A grieving mother rejects GMA's money
AS I WRECK THIS CHAIR By William M. Esposo
The Philippine Star 2007-10-25
I saw a most unusual and admirable human interest story on ABS-CBN's TV Patrol on October 22. A mother, Mrs. Zenaida Vidamo, lost her dear son Nino who was one of the fatalities in the Glorietta 2 explosion.

Mrs. Zenaida Vidamo is nowhere as rich as the owners of Glorietta 2 but she refused to accept Madame Gloria Macapagal Arroyo's (GMA) offer of financial assistance for the victims of the mall explosion.

I found her refusal most unusual as it is admirable. It was not anything like the usual scenes of poor and desperate people sounding out their tales of woe before TV audiences in hopes of receiving dole-outs.

This is certainly most unusual because Filipinos find it difficult to refuse a Malacañang occupant. This accommodating attitude cuts across all socio-economic classes. For a grieving mother to refuse GMA’s offer of financial assistance would mean that there were contravening greater pressures.

This incident also underscores the credibility problem of GMA and what the head of the CBCP called the moral bankruptcy of the Arroyo regime. If this explosion and subsequent offer of financial assistance happened during the Cory Aquino term, would the grieving mother also refuse the offer?

The Arroyo regime has long been tempting the fates, as though inviting an early self destruction. It started on the wrong foot. GMA was the first Malacañang Palace occupant to start a term with a negative public rating. And from then on, GMA plodded from one crisis to another.

Rocked by graft and corruption scandals early on during her term, Madame Arroyo also encountered a military incident when junior officers, now known as the Magdalo Group, holed up in the Makati City Oakwood Apartments barely two years into her term.

GMA's vulnerable standing is demonstrated by the continued widespread belief that she is a fake president, her consistently negative public satisfaction ratings and more dramatically, by the election into the Senate of one prominent leader of that Oakwood incident who could not even campaign for himself because he was in jail.

What saved GMA from ouster in July 2004, amid pressures for her resignation in the wake of the Garci tapes expose, is the timely intervention of key allies like former president Fidel V. Ramos and House Speaker Joe de Venecia who rallied behind her.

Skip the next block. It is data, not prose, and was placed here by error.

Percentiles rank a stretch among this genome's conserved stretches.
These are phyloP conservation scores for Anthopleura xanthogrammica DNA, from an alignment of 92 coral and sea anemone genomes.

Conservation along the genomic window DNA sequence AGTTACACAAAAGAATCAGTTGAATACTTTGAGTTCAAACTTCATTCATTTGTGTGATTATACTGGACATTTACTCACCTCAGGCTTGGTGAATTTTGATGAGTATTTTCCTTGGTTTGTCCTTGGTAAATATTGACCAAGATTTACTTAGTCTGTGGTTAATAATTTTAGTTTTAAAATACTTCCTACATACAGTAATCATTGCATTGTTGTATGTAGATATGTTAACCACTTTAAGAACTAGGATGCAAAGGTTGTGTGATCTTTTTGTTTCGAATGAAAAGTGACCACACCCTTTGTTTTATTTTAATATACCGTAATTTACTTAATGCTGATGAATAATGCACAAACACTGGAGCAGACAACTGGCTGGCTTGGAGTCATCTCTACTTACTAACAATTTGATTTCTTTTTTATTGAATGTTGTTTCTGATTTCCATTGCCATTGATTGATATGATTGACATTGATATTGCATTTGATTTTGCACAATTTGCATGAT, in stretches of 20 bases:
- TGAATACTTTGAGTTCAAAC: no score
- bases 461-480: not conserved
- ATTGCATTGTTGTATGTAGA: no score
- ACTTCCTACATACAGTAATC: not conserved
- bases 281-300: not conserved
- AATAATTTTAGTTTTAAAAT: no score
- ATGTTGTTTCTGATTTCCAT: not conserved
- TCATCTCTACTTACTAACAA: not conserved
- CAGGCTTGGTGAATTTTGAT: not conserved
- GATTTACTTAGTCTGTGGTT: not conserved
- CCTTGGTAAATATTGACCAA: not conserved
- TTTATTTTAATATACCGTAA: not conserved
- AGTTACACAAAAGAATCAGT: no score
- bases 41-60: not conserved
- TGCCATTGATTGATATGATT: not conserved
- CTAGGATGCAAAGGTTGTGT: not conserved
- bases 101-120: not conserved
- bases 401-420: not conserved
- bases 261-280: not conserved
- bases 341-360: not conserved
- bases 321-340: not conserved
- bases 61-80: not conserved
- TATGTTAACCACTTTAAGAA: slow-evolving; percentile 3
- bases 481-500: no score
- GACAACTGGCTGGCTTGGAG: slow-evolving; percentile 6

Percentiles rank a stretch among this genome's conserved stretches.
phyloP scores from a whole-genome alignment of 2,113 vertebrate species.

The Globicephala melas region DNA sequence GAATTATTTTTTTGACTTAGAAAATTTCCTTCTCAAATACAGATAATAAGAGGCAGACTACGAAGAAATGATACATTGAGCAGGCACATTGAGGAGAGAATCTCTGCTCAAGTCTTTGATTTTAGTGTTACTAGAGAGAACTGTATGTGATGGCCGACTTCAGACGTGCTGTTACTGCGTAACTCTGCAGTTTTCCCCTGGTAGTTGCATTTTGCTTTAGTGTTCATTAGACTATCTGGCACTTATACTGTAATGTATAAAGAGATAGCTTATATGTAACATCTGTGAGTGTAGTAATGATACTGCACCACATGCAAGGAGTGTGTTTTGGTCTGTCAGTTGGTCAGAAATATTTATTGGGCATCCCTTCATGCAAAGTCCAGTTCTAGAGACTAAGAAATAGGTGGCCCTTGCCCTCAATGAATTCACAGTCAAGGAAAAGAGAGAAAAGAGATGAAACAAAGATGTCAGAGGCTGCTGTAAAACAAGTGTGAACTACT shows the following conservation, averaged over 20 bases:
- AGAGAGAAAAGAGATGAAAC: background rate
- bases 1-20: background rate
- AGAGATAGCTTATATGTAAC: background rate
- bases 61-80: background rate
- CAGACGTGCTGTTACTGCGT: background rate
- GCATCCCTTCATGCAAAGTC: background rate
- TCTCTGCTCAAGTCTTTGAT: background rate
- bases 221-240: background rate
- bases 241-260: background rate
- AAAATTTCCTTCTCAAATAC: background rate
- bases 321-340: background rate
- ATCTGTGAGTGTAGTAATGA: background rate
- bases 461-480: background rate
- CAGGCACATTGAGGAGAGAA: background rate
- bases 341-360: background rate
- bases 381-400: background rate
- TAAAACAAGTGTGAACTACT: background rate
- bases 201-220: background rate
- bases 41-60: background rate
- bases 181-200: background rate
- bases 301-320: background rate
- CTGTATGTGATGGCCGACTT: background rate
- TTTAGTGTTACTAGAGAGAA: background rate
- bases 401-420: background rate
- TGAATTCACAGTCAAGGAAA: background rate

GMA has largely escaped ouster because the Opposition then was dominated by remnants of the former Joseph Estrada regime that had just lost moral authority and credibility and was in no position to take over.

Having rallied around the standard of the late actor Fernando Poe Jr. during the 2004 presidential elections, the Opposition failed to enlist the support of the upper and middle classes who are key players in an extra-constitutional ouster move. Both EDSA I and EDSA II were products of upper and middle class cooperation.

But today, the situation is radically different. Today, the following factors are at play:

1. The Opposition is no longer dominated by the discredited Estrada regime. The Senate President, Manny Villar, who figured prominently in impeaching Estrada is the most popular high official in the land and is third in the power succession.

2. Senate President Manny Villar and Senator Mar Roxas, thus far the leading Opposition presidential candidates for 2010, both enjoy high public approval ratings and are not associated with the Estrada regime's sins and downfall. The bottom line is that there are winsome leaders today to rally around.

3. The regime coalition is in tatters. Speaker Joe de Venecia (JDV) has given GMA 100 days to get her act together. No matter what, JDV is the leader of the Lakas-CMD Party, the biggest political party in the regime coalition.

4. Four months ago, even the Opposition did not harbor any illusions of pursuing an impeachment case against GMA. They simply did not have the numbers in Congress. Now, with the possible break-up of the regime coalition, even the regime is scared and is seen as pre-empting an impeachment by engineering the filing of a weak case.

5. GMA's collapsing political coalition is matched by a wide scale perception of moral bankruptcy, a view that has been voiced by the CBCP president, Bishop Angel Lagdameo. Three important Catholic Bishops have asked for GMA's resignation.

6. A sure sign that something is afoot in the military, Major General Benjamin Dolorfino, head of the Marines, expressed concern over the possibility of a civil war if the soldiers take partisan positions. This confirms the existing, sharpening division in the military. It also coincides with angry and bold statements that have been expressed lately by the detained military officers.

7. The GMA regime has been associated with a series of bribery scandals that are seen as desperate moves to torpedo the deepening political crisis triggered by the ZTE scandal.

Even as a perfect political storm gathers, the GMA regime is imploding. While the Opposition is at its strongest state since 2001, public dissatisfaction with GMA is at its lowest — the GMA regime political coalition is disintegrating.

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